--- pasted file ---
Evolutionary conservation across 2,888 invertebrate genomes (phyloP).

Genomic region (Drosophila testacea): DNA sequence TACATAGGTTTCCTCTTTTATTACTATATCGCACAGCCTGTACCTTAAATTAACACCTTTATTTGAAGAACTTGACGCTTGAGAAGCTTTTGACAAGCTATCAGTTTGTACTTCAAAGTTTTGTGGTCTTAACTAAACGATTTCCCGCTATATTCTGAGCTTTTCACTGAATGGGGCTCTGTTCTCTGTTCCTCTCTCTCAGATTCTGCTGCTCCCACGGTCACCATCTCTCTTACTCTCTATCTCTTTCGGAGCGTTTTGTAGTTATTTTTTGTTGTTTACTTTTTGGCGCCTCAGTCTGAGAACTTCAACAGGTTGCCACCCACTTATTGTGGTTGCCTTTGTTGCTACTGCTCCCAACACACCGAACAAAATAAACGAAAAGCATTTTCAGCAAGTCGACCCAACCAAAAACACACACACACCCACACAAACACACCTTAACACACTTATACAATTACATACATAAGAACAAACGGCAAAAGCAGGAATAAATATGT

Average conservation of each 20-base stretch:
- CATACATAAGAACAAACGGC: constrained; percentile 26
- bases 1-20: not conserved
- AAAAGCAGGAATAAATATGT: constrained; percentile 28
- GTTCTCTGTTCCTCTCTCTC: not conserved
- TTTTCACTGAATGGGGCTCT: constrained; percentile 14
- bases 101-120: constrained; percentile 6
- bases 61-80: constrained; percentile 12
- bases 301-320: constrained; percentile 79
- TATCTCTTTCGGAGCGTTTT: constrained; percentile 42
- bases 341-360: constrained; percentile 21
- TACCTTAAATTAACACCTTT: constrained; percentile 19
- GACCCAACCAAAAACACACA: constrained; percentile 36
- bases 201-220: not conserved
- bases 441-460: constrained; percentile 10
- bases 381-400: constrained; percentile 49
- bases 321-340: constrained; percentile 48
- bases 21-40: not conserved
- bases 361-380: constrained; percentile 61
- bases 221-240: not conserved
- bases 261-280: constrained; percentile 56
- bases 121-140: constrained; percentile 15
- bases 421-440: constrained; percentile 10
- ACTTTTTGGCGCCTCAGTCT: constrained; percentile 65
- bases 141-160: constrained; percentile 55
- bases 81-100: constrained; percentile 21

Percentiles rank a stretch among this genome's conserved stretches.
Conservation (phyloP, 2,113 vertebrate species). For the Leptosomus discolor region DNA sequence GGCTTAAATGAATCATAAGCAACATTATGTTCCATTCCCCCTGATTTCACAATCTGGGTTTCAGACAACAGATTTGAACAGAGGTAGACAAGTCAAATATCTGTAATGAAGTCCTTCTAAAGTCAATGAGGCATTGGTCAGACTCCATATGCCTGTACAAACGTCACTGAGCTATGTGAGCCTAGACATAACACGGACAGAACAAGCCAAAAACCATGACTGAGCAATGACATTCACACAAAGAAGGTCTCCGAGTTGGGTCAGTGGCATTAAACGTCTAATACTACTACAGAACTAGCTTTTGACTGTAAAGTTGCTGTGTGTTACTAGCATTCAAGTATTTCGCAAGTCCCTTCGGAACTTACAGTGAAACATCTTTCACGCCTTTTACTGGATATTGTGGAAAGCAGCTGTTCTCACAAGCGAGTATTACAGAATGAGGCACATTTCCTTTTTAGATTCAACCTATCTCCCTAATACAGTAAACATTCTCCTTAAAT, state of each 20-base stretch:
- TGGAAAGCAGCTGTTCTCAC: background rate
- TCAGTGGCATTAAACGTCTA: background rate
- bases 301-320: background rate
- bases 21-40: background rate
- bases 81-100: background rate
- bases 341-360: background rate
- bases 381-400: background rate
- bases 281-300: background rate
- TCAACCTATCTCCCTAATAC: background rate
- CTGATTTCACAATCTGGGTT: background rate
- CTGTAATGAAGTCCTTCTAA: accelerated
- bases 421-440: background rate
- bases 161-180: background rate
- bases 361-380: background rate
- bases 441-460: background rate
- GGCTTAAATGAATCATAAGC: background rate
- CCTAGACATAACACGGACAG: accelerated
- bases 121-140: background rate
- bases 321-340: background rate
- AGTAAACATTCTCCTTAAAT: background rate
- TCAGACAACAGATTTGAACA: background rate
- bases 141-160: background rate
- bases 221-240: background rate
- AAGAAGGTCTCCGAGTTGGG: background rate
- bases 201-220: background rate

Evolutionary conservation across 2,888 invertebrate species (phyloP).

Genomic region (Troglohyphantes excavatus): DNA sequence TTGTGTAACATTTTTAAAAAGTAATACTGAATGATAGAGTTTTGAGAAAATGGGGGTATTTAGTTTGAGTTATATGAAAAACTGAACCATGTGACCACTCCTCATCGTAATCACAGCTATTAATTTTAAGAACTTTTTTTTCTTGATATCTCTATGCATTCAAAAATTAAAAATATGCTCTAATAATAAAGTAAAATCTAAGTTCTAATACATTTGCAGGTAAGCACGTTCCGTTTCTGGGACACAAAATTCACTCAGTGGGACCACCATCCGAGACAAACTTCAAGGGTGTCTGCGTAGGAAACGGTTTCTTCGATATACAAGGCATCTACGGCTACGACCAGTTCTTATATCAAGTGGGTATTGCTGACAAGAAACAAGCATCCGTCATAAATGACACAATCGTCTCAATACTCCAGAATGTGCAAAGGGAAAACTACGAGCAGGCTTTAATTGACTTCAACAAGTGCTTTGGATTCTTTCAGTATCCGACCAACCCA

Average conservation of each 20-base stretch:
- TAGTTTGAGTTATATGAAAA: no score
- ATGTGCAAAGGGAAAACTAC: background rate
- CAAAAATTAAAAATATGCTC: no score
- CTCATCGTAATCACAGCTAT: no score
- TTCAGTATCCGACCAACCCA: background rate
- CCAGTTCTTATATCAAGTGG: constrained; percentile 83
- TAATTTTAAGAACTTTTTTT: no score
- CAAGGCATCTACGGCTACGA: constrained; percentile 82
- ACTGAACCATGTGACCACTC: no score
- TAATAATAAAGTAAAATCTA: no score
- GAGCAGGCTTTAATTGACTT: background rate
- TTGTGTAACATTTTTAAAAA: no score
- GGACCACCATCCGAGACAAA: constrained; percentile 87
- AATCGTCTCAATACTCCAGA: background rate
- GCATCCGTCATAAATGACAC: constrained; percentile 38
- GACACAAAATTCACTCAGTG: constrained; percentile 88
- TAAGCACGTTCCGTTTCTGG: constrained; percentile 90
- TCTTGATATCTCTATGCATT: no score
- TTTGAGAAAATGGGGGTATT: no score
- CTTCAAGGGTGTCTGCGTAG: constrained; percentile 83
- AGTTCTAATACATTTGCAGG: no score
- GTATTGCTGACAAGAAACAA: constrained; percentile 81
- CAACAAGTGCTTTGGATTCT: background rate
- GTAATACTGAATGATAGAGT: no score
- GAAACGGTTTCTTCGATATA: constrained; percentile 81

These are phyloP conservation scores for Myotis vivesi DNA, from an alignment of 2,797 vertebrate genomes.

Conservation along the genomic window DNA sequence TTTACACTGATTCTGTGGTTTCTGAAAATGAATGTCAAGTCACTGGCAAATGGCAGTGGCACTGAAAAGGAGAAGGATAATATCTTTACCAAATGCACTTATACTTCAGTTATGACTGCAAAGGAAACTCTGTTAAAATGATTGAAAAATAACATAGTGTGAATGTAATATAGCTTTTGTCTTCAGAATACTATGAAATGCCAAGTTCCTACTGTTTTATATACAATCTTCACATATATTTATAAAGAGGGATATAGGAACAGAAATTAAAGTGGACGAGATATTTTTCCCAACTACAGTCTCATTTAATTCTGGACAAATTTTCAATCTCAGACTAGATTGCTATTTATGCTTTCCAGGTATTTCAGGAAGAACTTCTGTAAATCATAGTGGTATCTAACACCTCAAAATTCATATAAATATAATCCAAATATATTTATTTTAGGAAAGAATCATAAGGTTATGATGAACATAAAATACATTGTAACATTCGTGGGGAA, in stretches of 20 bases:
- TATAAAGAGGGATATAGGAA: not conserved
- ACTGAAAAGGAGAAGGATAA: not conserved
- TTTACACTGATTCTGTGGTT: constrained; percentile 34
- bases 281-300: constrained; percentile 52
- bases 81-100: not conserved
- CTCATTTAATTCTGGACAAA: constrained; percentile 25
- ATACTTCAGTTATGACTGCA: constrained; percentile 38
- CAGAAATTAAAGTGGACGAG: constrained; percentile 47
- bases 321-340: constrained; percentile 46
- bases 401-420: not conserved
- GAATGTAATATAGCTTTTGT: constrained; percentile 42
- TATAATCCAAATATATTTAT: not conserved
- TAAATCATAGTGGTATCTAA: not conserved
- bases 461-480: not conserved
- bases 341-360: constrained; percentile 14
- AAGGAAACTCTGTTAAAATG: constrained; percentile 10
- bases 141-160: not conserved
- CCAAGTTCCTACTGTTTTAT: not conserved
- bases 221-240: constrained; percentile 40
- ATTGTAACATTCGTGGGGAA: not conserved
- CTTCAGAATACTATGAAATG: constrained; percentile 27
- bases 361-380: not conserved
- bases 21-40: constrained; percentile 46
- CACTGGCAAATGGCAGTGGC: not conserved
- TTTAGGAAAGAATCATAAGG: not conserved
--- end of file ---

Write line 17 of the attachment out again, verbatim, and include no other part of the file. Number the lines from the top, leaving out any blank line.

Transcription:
- bases 441-460: constrained; percentile 10